Purpose of review
Complications of mechanical ventilation, such as ventilator-induced lung injury (VILI) and ventilator-induced diaphragmatic dysfunction (VIDD), adversely affect the outcome of critically ill patients. Although mostly studied during control ventilation, it is increasingly appreciated that VILI and VIDD also occur during assisted ventilation. Hence, current research focuses on identifying ways to monitor and deliver protective ventilation in assisted modes. This review describes the operating principles of proportional modes of assist, their implications for lung and diaphragm protective ventilation, and the supporting clinical data.
Proportional modes of assist, proportional assist ventilation, PAV, and neurally adjusted ventilatory assist, NAVA, deliver a pressure assist that is proportional to the patient's effort, enabling ventilation to be better controlled by the patient's brain. This control underlies the potential of proportional modes to avoid over-assist and under-assist, improve patient--ventilator interaction, and provide protective ventilation. Indeed, in clinical studies, proportional modes have been associated with reduced asynchronies, enhanced diaphragmatic recovery, and limitation of excessive tidal volume. Additionally, proportional modes facilitate better monitoring of the delivery of protective assisted ventilation.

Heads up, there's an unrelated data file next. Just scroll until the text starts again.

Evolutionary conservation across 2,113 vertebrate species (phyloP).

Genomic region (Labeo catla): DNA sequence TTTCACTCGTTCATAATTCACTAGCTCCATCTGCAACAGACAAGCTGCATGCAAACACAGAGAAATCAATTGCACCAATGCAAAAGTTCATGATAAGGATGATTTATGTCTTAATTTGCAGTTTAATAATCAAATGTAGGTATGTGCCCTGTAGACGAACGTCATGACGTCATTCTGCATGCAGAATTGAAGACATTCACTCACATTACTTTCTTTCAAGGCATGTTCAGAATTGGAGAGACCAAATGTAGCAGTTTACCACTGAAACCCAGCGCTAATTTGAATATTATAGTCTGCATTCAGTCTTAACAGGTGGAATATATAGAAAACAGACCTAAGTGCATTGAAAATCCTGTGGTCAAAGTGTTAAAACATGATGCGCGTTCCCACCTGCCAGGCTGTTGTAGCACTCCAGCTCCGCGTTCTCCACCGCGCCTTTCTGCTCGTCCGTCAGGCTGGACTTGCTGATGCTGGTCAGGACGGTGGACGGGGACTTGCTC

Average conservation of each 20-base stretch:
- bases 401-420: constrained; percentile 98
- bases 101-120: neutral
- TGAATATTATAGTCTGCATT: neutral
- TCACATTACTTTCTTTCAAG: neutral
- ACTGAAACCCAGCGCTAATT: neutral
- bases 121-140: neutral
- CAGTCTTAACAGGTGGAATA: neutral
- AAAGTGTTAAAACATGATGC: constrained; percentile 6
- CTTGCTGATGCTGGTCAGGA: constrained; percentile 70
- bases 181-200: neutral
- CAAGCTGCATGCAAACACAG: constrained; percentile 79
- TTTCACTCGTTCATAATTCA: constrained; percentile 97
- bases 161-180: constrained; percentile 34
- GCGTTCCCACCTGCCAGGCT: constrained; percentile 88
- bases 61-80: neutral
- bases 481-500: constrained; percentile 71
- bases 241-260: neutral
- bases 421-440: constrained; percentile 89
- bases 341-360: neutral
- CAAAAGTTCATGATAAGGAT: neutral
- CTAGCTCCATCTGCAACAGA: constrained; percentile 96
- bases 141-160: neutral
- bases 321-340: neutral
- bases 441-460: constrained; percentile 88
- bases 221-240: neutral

Physiological rationale and clinical data suggest a potential role for proportional modes of assist in providing and monitoring lung and diaphragm protective ventilation.